Few situations ever will touch us as deeply as the loss of a parent.
Former NBA guard Bobby Jackson watched his mom, Sarah, succumb to cancer in 2003 and since has attacked the disease as if it were a retreating defense.
As a player, Jackson was known for his desire to accept a challenge and he did so again Monday while hosting the Bobby Jackson Foundation Celebrity Golf Tournament at the plush Catta Verdera Country Club in Lincoln, Ca.
The tournament was designed to provide financial support for Camp Kesem, a free overnight summer camp for children ages 6-13 and teens 14-16 of all races, religions, nationalities and financial status with a parent who had or has had cancer.
"My mom passed away seven years and I didn't have anyone to lean on while she was going through it," Jackson said as he sat in a golf cart at Hole 2. "So that's something I can relate to, especially for kids.
"Seeing what cancer did to my mom helps make it a passion that is related to almost everything I do. I just want to give back because I've been blessed and you know it's more difficult for kids to understand when a parent goes through something like that."
Jackson's words rang true after having my father die from cancer at age 53. As I think back, the final weeks of my pops life were more of a daze than anything else. Perspective was gained in retrospection.
However, any help provided to those, particularly children, dealing with cancer at any level only can be lauded.
Jackson's efforts received support from 2010 NBA Rookie of the Year Tyreke Evans; former Sacramento Kings Mitch Richmond, Scot Pollard and Matt Barnes (now a member of the Los Angeles Lakers); former N.Y. Jets', Minnesota Vikings' and Jacksonville Jaquars' wide receiver Matthew Hatchette; and entertainers Petri Byrd (the bailiff/comedian from TV's 'Judge Judy Show, and Christopher Martin and Christopher Reid (aka Kid n Play or shall I say, Play n Kid), actor Tyrin Turner (Menace to Society) and filmmaker Deon Taylor.
Some played golf. Some didn't play. Some played and still didn't play, if you feel me .
Said Byrd, "I got a call and specifically was asked not to golf. So I tried to adhere to the request."
Byrd instead conducted an all-day comedy corner near the clubhouse. "I saw one guy hit a buzzard-leg right. Can't kill nothing and nothing won't die."
"I hit two of my best balls earlier - I stepped on a rake."
Byrd performs an accomplished impersonation of late actor/entertainer Bernie Mac. And while Bird and Kid n Play sat near the clubhouse, I was pleased and pleasured to sit with these cats.
Most of the time, it was four brothers from different parts of New York, me and Kid n Play who grew up in Queens and Bird the Brooklyn outsider discussing everything under the sun with the foreground of some California hills.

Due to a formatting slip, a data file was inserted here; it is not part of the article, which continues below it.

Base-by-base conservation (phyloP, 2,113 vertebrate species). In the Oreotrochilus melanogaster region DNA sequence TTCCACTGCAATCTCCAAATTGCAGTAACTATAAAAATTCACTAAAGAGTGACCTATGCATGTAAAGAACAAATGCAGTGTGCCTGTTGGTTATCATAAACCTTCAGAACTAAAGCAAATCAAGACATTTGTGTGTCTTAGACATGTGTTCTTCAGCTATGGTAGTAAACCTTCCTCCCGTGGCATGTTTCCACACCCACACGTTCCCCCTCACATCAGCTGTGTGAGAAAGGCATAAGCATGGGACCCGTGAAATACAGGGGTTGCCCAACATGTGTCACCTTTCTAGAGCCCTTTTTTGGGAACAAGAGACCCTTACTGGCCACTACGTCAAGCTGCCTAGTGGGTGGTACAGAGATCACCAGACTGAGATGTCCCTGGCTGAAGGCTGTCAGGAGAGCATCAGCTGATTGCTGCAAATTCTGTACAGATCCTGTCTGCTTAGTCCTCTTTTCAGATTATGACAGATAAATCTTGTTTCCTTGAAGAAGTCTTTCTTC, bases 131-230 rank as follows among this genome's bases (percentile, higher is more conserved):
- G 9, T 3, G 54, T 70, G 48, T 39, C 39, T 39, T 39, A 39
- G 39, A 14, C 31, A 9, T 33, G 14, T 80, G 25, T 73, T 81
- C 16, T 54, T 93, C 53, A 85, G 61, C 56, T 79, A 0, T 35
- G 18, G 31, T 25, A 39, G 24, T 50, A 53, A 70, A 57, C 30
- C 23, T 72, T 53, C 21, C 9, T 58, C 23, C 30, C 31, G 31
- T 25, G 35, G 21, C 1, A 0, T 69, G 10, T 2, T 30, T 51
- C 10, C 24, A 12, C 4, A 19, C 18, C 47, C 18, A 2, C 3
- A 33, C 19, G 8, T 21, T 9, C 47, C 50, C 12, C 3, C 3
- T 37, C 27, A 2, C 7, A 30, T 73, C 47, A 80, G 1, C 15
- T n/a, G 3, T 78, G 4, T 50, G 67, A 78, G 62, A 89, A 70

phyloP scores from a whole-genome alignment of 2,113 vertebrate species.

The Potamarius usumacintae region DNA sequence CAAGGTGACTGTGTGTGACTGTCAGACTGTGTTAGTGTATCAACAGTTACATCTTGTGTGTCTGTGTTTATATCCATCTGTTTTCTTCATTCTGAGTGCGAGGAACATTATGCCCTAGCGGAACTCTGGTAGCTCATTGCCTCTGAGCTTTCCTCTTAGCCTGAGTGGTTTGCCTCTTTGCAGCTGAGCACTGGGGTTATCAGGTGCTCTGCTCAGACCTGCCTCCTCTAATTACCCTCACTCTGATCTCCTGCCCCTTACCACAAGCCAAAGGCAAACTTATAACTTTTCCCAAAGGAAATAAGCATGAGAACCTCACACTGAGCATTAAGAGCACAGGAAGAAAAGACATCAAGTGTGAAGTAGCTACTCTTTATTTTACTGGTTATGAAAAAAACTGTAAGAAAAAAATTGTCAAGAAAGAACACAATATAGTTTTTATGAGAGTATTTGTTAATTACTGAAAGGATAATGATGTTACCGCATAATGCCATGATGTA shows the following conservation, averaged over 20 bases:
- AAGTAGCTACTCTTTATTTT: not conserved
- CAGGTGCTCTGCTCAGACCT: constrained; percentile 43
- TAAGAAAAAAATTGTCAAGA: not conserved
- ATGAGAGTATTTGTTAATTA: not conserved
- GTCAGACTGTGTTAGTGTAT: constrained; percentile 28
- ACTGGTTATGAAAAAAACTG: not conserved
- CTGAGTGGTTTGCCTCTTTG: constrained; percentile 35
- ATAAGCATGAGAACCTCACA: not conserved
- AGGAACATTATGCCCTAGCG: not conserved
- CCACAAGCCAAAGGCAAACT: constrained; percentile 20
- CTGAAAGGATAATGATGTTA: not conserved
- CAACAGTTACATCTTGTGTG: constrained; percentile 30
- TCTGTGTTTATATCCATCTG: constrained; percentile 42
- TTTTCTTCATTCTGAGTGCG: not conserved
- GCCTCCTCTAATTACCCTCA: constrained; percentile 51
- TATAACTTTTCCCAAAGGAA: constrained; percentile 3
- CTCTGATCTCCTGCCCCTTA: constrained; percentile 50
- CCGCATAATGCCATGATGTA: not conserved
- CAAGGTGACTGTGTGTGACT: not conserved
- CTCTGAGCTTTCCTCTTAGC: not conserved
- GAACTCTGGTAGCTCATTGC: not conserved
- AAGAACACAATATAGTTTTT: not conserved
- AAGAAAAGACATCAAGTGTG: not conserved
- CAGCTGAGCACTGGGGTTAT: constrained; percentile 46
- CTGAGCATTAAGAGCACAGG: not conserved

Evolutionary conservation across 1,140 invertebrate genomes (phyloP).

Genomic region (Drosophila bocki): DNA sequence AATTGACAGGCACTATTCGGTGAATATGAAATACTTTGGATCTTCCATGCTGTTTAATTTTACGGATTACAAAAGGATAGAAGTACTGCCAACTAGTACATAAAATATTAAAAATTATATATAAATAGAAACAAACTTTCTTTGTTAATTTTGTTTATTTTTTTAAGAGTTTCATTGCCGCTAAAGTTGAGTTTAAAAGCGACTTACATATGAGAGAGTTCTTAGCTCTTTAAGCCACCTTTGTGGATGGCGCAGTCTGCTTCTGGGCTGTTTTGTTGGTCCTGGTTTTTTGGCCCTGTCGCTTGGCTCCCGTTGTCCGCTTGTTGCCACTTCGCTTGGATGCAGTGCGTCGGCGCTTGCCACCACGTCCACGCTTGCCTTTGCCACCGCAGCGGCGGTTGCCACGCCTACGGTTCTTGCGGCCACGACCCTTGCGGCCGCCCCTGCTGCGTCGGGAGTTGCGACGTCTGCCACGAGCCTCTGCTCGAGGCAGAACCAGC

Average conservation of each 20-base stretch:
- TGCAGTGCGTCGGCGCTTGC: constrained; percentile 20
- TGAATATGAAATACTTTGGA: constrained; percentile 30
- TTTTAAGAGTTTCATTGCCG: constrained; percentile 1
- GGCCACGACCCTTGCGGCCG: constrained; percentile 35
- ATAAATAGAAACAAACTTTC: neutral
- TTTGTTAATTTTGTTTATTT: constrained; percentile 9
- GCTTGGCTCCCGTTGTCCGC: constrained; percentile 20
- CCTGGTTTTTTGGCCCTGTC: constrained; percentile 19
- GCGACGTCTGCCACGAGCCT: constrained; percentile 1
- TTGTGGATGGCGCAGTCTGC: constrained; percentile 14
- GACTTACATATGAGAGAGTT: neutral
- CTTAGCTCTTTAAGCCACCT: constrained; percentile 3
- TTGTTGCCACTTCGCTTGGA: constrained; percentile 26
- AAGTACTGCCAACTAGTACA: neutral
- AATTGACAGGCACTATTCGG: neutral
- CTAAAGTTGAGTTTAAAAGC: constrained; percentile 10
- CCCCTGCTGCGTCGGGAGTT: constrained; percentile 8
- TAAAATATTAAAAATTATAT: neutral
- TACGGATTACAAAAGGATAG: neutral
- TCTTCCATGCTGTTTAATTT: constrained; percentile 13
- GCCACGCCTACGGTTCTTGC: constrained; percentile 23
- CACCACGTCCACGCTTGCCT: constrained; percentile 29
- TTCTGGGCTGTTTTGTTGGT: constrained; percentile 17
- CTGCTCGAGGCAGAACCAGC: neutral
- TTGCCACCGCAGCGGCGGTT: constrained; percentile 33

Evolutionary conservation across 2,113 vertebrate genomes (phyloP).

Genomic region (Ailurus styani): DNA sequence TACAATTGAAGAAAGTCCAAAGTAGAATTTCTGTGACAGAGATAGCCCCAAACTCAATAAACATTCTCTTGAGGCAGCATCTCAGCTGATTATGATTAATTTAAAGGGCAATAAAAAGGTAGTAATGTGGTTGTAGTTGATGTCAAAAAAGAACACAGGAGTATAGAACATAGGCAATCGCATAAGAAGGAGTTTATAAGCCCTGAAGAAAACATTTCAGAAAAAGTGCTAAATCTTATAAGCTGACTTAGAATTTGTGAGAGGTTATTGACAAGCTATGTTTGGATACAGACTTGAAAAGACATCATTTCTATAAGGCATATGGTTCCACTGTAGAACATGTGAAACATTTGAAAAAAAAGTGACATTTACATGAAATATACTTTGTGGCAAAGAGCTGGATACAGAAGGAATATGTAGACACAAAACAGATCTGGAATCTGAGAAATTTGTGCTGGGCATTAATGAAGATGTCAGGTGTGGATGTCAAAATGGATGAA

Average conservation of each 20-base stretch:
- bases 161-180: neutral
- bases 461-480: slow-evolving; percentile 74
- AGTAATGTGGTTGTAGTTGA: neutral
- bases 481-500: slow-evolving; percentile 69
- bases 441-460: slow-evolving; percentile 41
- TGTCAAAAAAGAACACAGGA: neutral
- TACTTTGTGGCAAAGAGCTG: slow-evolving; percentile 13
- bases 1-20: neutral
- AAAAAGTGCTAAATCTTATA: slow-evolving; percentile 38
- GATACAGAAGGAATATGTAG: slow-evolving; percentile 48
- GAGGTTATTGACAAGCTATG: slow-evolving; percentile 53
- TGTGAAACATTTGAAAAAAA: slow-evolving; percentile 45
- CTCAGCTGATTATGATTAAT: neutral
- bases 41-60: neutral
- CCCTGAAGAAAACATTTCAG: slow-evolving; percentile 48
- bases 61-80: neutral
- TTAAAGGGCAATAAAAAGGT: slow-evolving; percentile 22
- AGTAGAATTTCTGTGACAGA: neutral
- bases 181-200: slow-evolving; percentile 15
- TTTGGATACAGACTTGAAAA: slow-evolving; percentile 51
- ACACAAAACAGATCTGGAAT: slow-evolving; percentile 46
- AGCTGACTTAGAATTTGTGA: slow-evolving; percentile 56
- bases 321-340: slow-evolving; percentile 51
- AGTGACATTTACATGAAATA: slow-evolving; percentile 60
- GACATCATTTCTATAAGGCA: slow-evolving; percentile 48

Who'd a thunk it?
Moreover, how the heck did this occur? Imagine the twists and turns in each individual's lives that put us in that situation. That's what made it sweeter than sweet. Christopher Martin now teaches Hip Hop History at North Carolina Central University.
For me the sports nut, I think of NCCU and the Penn Relays when quarter-miler Larry Black turned out the '72 event that Phillip Atwell and I rode Amtrak down to see. So from Larry Black to Play, it's all good.
And it took me five minutes to recognize that Kid was Kid. The high-top has so faded, but the wit and flavor brought me back with quickness.
Life and time separated Kid n Play for a while, but it was great to see the pair together again. They've reunited and performed at the Jamie Foxx Comedy Show in Sacramento the night before and hung out to support Jackson's efforts at the tournament.
It was a day in which groups of athletes and entertainers belied the overwhelming accepted reputations of selfishness and mindlessness that run rampant throughout our society. The effort was sparked and originated by Jackson, who showed most of all, it was not all about him.
As for this golf thing, it's obvious I don't get it. Even during a celebrity tournament in which scores really don't mean a thing, it seemed as if there might have been a little fudging on the scores.
And what kind of sport is this thing when a ball-striker needs absolute silence to do his thing. It's interesting to see athletes, many of whom are not true golfers, put themselves in uncomfortable situations to offer support. Believe me, some of those swings were uncomfortable.
However, none of them were as comfortable as I was after continually bumping into the Hole 11 and the accompanying margaritas. Comfort eventually turned into discomfort as the heat and non-tequila flavored lemonade turned my legs into brown jello shots.
Luckily, my man Chris, who drove me around all day in a golf cart, recognized the weebles- wobble-but-they-don't-fall-down circumstances and helped me to air conditioning and an ice-soaked towel in the club's admin building.
Being a guy who drinks water, well, like water, hearing from EMT's that I likely was dehydrated sounded funny. However, I learned margaritas are no substitute for water.
So thanks to the folks who stepped in to assist as well as the many who came to check on a brother.
On the news side, Barnes said reports that he'd last week slapped a coach during a San Francisco Summer Pro League were erroneous.
That was good to hear. Certainly, summer league games aren't that serious. I've known Barnes, who hosted his own charity golf tournament two weekends ago, for close to ten years now and I only hoped he didn't put himself into a situation where a law suit soon was to follow.
An NBA spokesman recently said the powers-that-be were waiting to receive the official paperwork regarding Evans' Memorial Day Speed Racer episode. Evans likely is to receive at least a one-game suspension, it says here.